Write Like Your Breath Depends on It - Riya Roy



1. Tell us more about your background and journey?

I am an Indian writer based out of Bhutan. I have done my graduation with honours and my post-graduation in Political Science from Calcutta University. My work has featured on The Swaddle, Arre, LiveWire, New Love Times, BeBadass, among others. I have also written for Thomas Cook India, Vedica Scholars, and several internal e-magazines of companies across the world. 

I am a United Nations volunteer and have headed a global team of writers for iuventum’s media newsletter. I am an AIESEC and a Rotaract (youthwing of Rotary) alumna, Currently, I work as the Content Executive at Wakefit and lead the creative communications at WeUnlearn. 

I have a weekly newsletter called the nook where I write letters and curate things from the internet that bring me delight.


2. When did you decide you wanted to be a writer?

I have been interested in writing since I was 5. I wrote my first poem a couple of years after that, which got published in a national newspaper and I was so elated that I stopped writing! 

I didn’t retrace my way to poetry until much later in college. Professionally, the decision to be a content creator was an organic one. I started freelancing during college, then I got a full-time job while doing my postgrads. In the five years after that, I have been focusing on creating content through a variety of media. 

I write about good living on Wakefit, I simplify research on WeUnlearn, I have my own weekly newsletter. So I think I focused on writing instead of being a writer, and that has served me well. 


3. Is it a financially stable career?

I can only share what’s been true for me. I have been working for seven years now, and it has taken care of me, so yes it’s been as stable as you can hope for. 

I think what is necessary while building a career is to know where the money comes from. Writing for brands requires a different skill set than writing poetry, and so I need to keep upgrading both since both of them serve a particular purpose in my life. 

I remember reading somewhere that if you have a list of things you are expecting from a relationship, remember that it will fulfil only a few of those. For the rest, you need to look elsewhere and develop other relationships. 

If you don’t do that, you will either grow bitter or will lack inspiration to do anything at all. I think it is the same with writing.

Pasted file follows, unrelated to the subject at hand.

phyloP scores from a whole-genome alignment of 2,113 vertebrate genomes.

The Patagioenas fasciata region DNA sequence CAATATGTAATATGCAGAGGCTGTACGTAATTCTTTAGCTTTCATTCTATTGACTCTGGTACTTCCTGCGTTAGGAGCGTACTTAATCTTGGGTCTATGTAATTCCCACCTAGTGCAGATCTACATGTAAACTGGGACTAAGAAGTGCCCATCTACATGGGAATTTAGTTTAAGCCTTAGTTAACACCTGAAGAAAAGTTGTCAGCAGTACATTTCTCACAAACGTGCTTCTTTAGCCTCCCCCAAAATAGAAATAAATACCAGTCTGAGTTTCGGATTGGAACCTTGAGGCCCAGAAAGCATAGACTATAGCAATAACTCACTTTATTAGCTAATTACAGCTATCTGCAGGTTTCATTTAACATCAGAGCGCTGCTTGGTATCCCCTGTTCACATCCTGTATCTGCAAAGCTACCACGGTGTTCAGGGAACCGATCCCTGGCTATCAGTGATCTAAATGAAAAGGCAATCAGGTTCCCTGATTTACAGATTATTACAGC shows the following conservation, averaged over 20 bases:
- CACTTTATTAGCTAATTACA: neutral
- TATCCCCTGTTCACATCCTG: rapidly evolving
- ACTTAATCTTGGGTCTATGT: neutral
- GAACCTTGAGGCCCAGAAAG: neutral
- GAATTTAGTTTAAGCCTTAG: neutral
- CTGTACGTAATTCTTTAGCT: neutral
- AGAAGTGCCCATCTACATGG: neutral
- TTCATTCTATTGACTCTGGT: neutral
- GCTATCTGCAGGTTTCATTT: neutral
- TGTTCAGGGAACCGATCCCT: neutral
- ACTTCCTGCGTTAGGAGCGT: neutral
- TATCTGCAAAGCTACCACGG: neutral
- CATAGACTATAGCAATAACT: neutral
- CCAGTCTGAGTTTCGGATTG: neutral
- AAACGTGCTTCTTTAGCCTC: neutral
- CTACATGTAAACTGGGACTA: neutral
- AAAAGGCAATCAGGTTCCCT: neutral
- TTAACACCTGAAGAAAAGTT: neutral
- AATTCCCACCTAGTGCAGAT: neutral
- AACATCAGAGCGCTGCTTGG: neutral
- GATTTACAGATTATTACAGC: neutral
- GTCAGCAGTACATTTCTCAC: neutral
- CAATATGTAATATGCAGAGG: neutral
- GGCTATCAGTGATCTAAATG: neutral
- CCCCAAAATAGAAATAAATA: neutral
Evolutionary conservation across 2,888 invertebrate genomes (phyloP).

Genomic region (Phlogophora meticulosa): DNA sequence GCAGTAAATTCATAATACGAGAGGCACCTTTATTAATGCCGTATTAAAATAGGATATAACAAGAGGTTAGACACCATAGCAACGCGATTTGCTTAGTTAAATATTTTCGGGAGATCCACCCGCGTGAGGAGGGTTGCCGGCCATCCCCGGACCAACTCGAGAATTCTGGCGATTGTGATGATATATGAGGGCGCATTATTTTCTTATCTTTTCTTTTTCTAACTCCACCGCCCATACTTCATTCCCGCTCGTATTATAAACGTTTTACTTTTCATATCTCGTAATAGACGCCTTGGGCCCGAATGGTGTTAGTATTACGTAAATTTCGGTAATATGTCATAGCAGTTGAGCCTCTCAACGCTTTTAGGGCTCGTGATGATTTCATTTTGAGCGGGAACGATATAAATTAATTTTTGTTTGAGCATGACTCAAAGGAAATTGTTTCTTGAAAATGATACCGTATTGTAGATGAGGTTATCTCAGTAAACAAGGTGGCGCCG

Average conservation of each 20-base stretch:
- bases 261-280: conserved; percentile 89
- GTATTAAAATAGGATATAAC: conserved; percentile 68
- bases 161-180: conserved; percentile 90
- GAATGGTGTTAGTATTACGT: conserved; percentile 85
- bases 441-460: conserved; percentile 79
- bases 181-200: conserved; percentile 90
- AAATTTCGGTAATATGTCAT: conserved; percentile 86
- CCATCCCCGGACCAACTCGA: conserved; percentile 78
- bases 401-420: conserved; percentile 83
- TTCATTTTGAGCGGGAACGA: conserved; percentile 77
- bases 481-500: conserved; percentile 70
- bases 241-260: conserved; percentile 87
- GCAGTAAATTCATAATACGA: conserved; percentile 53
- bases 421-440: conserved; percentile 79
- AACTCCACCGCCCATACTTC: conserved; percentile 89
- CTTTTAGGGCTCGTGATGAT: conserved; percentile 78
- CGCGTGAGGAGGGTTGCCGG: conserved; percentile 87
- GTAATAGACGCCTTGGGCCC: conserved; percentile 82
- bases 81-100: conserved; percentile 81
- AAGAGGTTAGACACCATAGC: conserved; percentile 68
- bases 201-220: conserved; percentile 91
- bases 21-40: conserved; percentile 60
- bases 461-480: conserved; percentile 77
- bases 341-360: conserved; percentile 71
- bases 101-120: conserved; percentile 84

4. Who is your favourite writer and why?

Let me tweak that question a little? My current favourite contemporary writer is Austin Kleon. He is a man of ideas and very unique ideas though he steals them from everywhere. 

His books Keep Going and Share Your Work are filled with suggestions on how to have a creative life and how to ensure that the spark never dies but instead grows into a bonfire that you can dance around in delight!


5. Where does your inspiration lie?

Everywhere. The key, I have learnt after some glorious failures, is to master the art of attention. When you get it right, “Alohomora”, locks start to open!


6. What does your typical day look like?

It starts pretty early. I read first thing in the morning. Then I prepare the todo list for the day which usually involves daily articles, meetings with the marketing and SEO team, distilling research papers and creating narratives for the same. 

I keep just an hour a day to go through emails and respond to the urgent and important ones so that they don’t overshadow the writing part. I squeeze in a yoga session of 30 minutes no matter how busy I am. Evenings are for my family and for poetry. 

I also scroll through social media to save interesting reads or illustrations from around the world that I can feature in my Sunday newsletter. I have installed an app called Fabulous that really helps me with all my goals, personal, professional and spiritual. It has been really helpful. 


7. What piece of advice would you like to give to future aspiring writers?

Write like your breath depends on it. Read twice as much. Zadie Smith puts it beautifully when she says that there is no writer lifestyle, so don’t strive for that. Instead, focus on what you leave on the page at the end of each day because that is all that matters. Try to find a mentor. 

If they can personally help you, that’s great. But if that isn’t an option, choose a mentor online and follow their journey. Read their interviews, find out about their writing practices. 

Imitate in the beginning, but don’t let that limit you. Be attentive to your interests, watch how they change and be sure to adapt. Chase your curiosities like children chase butterflies. 


8. Which is your favourite book and why?


I have a special corner in my heart for Eat Pray Love by Elizabeth Gilbert. It is a book I keep returning to. And each time, I explore it without any reference points, allowing my new self to seek what it finds interesting without my old self's guidance - much like how Zen monks preach about living life without footnotes!


Interview by - Shamayla

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